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Board's Backing of Catoe Unwavering in Time of Turmoil
"Before you throw the pilot out of the plane, you've got to have evidence that says, 'Hey, your leadership is so flawed that it's contributing to the problems,' " said Jim Graham, a D.C. Council member (D-Ward 1). There is not "a single word" from the National Transportation Safety Board, which is investigating this summer's deadly crash, to suggest that "the current GM contributed in some fashion or another to the June 22 catastrophe," he said.
Catoe's supporters say he has performed well, advocating for Metro with regional and federal leaders, cutting administrative expenses and moving swiftly to address such issues as mobile-phone use by employees. The zero-tolerance policy, ordered by Catoe in July, bans bus and train operators from using mobile devices to call or send text messages in non-emergency situations. Operators are supposed to be fired after the first offense.
Jack Corbett of MetroRiders.Org, a riders group, said the group also supports Catoe's efforts to streamline staff and expenses. But he called on Metro to beef up its safety staff and to be "fully transparent" on ongoing safety issues.
Corbett said the board, not Catoe, is Metro's "weak link." The 12 members -- six of them voting -- are appointed by elected officials or elected in their jurisdictions, so "they have divided loyalties," he said. That makes them reluctant to ask local governments to increase funding for Metro.
Board member Jeff C. McKay, a Fairfax County supervisor (D-Lee), acknowledged that the structure makes for "a level of dysfunction that is frustrating."
When board members criticize Catoe, they usually focus on communications problems. In the weeks after the Red Line crash, internal breakdowns delayed the release of information to riders about continuing issues with track circuits, a vital part of Metrorail's crash-avoidance system and a central part of the NTSB investigation.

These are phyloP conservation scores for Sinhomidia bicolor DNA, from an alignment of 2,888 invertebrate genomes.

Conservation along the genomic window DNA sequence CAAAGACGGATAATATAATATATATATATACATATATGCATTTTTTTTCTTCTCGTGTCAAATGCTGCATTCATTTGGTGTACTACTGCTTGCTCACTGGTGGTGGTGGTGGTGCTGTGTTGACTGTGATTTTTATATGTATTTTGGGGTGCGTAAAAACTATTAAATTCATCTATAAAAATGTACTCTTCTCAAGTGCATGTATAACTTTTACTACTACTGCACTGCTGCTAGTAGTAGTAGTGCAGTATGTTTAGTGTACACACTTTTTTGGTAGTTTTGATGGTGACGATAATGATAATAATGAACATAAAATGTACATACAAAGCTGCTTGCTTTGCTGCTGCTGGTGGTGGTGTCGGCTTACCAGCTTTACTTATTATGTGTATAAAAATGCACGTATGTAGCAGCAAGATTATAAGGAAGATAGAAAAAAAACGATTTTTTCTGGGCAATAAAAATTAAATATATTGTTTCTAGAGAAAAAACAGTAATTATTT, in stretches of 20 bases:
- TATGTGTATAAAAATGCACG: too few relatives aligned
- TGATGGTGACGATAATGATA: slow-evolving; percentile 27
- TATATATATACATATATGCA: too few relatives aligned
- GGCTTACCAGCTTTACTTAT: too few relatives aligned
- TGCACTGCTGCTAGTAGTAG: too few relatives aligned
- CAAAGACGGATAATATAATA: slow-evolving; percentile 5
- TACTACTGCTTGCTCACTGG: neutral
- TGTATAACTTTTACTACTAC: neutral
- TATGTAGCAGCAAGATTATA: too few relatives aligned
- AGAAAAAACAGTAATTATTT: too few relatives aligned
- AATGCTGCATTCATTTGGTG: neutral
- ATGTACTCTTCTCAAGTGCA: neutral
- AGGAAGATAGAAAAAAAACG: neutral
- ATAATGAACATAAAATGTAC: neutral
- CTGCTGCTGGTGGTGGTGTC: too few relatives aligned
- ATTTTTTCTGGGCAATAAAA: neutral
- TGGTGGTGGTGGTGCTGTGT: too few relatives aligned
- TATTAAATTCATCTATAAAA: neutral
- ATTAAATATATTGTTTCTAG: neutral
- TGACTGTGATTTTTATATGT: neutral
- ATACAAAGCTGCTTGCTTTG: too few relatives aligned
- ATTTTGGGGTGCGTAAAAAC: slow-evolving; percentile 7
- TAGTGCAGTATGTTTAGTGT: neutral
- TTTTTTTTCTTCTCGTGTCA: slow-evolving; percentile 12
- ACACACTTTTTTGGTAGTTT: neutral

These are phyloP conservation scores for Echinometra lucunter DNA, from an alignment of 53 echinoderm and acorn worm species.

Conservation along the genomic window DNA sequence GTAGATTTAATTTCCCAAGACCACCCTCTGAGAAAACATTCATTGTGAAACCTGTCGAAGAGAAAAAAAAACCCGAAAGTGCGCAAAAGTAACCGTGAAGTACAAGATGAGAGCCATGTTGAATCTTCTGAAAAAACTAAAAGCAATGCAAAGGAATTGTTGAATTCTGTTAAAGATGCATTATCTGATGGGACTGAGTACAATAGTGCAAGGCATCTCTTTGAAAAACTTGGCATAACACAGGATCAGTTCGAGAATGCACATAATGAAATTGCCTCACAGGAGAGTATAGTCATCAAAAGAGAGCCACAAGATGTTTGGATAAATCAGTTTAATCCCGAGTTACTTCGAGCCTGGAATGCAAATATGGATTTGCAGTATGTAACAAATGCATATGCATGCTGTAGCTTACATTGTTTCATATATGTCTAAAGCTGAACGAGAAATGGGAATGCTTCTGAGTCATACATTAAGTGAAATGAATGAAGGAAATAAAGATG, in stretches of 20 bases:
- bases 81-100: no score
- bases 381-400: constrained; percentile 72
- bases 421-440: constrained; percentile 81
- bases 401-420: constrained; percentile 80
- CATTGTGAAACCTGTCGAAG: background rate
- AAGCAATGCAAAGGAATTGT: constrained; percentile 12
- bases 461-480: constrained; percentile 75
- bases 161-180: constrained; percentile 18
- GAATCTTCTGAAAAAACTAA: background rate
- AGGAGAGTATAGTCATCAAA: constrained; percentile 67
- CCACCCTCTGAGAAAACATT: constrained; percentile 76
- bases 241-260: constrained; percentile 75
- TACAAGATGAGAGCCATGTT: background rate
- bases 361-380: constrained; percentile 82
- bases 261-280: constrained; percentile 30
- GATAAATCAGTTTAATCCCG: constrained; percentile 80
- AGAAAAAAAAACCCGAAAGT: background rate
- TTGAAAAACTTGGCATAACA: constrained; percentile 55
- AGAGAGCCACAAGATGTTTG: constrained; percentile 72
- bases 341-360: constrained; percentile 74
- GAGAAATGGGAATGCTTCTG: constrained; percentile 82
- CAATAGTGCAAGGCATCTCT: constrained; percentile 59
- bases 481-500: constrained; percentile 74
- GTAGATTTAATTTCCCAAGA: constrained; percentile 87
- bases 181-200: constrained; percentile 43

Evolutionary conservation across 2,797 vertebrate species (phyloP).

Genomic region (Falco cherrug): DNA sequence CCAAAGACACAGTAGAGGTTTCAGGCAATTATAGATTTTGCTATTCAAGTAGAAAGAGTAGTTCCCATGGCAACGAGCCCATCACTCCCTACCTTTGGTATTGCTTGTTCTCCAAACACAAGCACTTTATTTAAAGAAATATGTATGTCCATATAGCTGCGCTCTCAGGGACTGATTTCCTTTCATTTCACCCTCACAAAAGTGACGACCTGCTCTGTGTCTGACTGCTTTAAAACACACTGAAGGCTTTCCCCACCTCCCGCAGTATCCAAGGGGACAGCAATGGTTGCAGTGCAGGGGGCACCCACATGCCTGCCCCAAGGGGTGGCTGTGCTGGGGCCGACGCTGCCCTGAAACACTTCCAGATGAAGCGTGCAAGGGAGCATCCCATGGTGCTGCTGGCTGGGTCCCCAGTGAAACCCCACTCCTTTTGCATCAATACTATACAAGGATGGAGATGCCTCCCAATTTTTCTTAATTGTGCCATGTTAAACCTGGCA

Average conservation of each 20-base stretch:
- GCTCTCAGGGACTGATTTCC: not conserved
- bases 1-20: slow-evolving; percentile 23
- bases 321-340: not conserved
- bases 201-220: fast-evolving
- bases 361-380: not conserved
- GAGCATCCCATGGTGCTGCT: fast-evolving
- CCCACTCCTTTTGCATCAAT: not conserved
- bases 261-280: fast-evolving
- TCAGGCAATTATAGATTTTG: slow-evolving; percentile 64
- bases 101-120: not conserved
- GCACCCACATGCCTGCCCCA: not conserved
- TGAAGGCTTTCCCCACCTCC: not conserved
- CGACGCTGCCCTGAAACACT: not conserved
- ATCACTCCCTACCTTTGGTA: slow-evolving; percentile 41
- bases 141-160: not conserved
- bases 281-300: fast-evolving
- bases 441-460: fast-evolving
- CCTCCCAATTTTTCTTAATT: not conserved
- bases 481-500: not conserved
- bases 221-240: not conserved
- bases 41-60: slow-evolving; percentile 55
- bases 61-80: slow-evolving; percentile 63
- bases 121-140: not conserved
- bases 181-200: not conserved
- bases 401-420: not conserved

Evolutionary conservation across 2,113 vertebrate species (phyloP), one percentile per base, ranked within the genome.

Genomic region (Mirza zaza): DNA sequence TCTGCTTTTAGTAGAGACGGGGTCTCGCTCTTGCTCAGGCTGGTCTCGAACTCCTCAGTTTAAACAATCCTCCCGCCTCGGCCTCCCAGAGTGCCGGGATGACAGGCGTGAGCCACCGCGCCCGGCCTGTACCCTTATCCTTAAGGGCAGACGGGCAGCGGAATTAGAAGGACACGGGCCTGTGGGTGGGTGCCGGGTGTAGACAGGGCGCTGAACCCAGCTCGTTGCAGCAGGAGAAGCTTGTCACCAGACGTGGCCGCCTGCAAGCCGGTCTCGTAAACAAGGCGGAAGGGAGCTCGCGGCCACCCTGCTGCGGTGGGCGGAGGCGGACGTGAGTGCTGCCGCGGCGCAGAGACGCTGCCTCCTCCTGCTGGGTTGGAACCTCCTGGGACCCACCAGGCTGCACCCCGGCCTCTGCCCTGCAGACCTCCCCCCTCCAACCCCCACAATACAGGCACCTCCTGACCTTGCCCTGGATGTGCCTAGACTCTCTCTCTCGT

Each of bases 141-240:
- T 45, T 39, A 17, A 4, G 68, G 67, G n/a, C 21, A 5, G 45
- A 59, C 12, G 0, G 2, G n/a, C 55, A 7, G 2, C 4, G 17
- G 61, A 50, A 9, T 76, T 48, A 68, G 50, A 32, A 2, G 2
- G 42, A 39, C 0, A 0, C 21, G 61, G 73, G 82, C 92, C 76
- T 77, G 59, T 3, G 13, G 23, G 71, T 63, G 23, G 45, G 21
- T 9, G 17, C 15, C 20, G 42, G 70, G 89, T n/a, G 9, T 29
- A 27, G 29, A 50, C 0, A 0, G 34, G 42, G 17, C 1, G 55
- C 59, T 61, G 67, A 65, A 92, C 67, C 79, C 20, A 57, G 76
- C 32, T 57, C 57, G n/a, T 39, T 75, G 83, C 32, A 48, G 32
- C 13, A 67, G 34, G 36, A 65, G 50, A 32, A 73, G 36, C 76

Over the Labor Day weekend, track work that shut down three stations left many riders with 40-minute waits for trains because shuttle bus service was poorly coordinated, said McKay, who experienced the delays.
Metro has a corporate strategy and communications department that includes a media relations office with five full-time employees. After the crash, Catoe hired two outside consultants to improve crisis communications.
James Lukaszewski was hired primarily to provide "communications about litigation," spokeswoman Farbstein said. His fee was $4,000 a day; he charged Metro for seven days' work this summer, or $28,000, she said. She said she could not elaborate on what he did because of pending litigation. At least six personal injury lawsuits related to the June 22 crash have been filed against Metro.
Metro hired a second consultant, Andrew Hudson, a former spokesman for Denver, in July under a six-month contract to improve overall communications, internal and external. Hudson, who spent 1 1/2 days interviewing staff, is paid $275 an hour. Farbstein said he will conduct more interviews and deliver recommendations by February.
But despite efforts to improve communications, workers say morale is low. Workers say the management style has been too punitive, even for the smallest infractions. In the agency's top-down system, workers say, they are often frustrated because they do not feel senior managers are addressing long-standing problems, including safety concerns.
"Catoe isn't really standing up for us," said Michael Golash, the union activist leading the no-confidence drive, which is part of his campaign to regain the presidency of Amalgamated Transit Workers Union Local 689. The 7,800 active members make up most of Metro's 10,000 employees. He pointed to grievances about safety issues that he said have been ignored by management. Golash said he has almost 1,000 signatures on his petition, most of them from bus drivers.